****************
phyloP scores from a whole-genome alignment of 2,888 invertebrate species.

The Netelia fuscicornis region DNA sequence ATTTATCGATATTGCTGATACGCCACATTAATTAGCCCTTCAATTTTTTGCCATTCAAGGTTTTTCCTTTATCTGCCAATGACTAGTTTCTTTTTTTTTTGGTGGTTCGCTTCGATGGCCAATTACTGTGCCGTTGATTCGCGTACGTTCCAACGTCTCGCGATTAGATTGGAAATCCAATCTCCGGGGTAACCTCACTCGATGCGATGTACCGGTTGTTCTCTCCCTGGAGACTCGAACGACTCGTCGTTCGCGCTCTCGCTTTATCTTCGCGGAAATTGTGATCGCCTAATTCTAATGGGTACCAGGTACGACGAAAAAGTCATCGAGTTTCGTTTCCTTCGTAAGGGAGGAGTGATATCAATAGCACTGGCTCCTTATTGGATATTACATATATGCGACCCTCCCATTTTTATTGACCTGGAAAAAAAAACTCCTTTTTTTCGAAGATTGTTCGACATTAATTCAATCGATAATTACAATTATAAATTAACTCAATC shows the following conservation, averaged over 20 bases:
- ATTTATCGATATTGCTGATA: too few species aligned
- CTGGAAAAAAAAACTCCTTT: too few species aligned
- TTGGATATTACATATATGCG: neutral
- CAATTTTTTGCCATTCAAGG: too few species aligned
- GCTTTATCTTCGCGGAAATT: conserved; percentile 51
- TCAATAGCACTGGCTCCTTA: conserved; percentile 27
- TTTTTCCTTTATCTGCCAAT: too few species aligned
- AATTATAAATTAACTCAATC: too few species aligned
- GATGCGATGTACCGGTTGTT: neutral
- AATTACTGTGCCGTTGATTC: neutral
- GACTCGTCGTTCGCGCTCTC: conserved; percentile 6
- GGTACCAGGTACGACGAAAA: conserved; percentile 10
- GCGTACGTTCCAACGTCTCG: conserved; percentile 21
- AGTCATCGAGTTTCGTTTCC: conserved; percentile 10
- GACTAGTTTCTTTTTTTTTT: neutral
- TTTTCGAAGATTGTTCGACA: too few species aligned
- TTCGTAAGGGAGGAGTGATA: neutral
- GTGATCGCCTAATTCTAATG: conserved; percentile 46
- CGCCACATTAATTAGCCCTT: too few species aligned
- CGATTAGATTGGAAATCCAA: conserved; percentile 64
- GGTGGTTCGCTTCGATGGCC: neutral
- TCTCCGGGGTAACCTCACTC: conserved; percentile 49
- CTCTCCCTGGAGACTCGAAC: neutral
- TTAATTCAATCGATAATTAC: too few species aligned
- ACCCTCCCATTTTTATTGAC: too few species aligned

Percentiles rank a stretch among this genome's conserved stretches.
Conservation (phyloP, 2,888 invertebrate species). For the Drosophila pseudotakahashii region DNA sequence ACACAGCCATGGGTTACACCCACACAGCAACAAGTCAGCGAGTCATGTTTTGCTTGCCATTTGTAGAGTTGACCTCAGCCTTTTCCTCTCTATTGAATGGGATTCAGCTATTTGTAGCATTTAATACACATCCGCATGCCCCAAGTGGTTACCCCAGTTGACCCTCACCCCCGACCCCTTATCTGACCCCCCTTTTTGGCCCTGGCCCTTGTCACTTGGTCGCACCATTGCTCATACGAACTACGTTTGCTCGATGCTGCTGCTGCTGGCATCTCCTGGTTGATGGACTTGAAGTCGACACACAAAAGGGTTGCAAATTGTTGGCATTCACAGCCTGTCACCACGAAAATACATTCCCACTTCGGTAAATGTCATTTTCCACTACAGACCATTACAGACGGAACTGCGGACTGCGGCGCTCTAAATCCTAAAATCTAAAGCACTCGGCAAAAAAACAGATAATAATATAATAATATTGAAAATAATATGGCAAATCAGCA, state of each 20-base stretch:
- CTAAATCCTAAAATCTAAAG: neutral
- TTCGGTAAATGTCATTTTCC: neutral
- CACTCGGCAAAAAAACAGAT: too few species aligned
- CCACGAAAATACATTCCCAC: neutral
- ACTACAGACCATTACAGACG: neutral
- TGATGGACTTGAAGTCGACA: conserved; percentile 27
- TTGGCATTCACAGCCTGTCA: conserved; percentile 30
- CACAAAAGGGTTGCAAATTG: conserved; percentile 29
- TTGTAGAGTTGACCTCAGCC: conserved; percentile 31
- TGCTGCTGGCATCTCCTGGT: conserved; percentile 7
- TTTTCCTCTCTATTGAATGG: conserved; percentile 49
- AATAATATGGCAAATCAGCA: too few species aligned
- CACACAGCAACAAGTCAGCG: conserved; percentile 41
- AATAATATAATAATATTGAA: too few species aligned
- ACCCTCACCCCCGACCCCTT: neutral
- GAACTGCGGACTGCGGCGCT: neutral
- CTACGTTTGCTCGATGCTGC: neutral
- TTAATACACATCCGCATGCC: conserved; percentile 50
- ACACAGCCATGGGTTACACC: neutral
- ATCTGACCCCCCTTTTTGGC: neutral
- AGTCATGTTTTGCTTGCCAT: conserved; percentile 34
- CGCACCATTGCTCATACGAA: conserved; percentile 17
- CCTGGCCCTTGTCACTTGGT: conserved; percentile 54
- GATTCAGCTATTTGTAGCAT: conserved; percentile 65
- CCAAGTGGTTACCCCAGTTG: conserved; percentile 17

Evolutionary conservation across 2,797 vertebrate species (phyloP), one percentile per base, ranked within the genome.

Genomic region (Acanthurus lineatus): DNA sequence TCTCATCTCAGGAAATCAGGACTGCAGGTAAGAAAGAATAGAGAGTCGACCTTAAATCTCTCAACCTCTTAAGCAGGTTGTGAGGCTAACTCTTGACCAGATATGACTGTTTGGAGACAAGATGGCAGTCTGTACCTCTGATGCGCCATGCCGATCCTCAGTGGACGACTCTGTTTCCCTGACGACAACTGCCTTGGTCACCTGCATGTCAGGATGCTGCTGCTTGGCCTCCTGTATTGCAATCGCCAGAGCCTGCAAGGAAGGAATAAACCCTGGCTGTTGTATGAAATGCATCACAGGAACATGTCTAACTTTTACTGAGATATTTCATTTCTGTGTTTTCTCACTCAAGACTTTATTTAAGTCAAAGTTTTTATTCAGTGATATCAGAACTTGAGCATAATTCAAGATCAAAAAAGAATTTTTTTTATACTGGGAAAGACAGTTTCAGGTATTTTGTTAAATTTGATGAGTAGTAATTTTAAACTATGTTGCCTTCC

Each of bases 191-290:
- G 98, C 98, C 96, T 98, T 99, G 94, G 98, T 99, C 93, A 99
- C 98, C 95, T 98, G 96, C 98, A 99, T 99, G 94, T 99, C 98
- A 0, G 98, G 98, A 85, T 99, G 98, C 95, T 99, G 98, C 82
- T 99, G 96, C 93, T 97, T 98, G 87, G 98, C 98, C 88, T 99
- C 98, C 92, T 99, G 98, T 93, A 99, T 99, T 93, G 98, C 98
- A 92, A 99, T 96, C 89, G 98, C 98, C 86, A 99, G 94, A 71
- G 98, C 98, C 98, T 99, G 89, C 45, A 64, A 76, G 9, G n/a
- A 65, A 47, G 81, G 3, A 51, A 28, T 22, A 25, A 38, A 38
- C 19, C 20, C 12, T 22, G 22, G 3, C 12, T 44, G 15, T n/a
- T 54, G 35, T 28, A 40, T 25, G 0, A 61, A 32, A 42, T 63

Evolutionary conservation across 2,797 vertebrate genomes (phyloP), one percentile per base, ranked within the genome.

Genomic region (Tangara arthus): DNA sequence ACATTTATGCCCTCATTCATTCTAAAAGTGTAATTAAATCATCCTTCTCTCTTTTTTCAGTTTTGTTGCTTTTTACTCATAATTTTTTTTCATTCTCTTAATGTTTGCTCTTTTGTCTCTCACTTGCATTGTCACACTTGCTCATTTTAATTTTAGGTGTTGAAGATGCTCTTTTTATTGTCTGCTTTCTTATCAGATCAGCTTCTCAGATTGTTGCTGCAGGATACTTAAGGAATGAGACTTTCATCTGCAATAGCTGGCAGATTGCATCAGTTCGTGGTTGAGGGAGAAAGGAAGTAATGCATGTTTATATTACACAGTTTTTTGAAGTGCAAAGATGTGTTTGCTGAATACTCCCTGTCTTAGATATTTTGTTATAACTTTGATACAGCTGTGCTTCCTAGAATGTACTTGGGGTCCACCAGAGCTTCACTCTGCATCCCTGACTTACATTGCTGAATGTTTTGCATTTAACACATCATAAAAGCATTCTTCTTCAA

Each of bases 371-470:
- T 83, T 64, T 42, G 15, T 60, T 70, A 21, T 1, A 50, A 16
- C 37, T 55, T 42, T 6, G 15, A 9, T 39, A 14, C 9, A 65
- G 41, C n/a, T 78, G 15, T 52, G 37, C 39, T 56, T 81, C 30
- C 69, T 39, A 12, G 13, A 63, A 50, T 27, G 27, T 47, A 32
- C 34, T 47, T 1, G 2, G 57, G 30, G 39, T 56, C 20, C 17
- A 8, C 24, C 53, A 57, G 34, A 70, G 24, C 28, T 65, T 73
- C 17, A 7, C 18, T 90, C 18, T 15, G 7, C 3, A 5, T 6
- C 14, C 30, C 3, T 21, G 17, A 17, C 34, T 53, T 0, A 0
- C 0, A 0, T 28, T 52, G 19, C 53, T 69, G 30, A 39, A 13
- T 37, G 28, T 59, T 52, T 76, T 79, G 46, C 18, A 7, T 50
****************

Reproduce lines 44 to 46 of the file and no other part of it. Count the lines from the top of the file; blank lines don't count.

- ACCCTCACCCCCGACCCCTT: neutral
- GAACTGCGGACTGCGGCGCT: neutral
- CTACGTTTGCTCGATGCTGC: neutral